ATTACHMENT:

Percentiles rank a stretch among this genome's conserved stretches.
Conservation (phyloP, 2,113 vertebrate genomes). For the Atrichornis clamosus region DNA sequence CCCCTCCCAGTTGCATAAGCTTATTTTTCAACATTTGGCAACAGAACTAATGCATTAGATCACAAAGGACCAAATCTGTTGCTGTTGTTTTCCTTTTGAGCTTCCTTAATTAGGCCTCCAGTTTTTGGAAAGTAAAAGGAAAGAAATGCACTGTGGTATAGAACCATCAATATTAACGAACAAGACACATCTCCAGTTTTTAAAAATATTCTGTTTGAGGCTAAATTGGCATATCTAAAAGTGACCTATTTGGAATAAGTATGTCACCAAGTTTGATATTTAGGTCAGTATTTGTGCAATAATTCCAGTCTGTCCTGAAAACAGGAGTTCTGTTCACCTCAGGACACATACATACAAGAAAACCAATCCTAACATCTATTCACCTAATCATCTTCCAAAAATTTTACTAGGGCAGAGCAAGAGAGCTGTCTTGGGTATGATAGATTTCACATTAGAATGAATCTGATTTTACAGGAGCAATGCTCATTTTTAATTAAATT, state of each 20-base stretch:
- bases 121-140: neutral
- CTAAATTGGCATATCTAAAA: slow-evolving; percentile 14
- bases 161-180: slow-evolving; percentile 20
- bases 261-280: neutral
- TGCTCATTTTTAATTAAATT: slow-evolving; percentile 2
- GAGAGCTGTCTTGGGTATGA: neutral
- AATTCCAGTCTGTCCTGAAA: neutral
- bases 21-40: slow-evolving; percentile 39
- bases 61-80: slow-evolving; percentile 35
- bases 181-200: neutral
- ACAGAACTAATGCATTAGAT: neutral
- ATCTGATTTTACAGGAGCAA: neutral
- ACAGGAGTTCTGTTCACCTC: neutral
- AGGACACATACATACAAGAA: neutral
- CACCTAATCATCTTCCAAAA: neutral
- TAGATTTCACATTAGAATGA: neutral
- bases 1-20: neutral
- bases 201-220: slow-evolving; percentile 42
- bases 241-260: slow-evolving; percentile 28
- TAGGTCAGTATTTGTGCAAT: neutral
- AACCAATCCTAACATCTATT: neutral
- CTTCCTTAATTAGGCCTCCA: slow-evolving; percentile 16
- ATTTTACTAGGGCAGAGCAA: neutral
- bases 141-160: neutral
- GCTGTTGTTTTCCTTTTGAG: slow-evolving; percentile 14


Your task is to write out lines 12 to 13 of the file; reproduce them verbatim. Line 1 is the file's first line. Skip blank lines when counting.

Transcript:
- bases 181-200: neutral
- ACAGAACTAATGCATTAGAT: neutral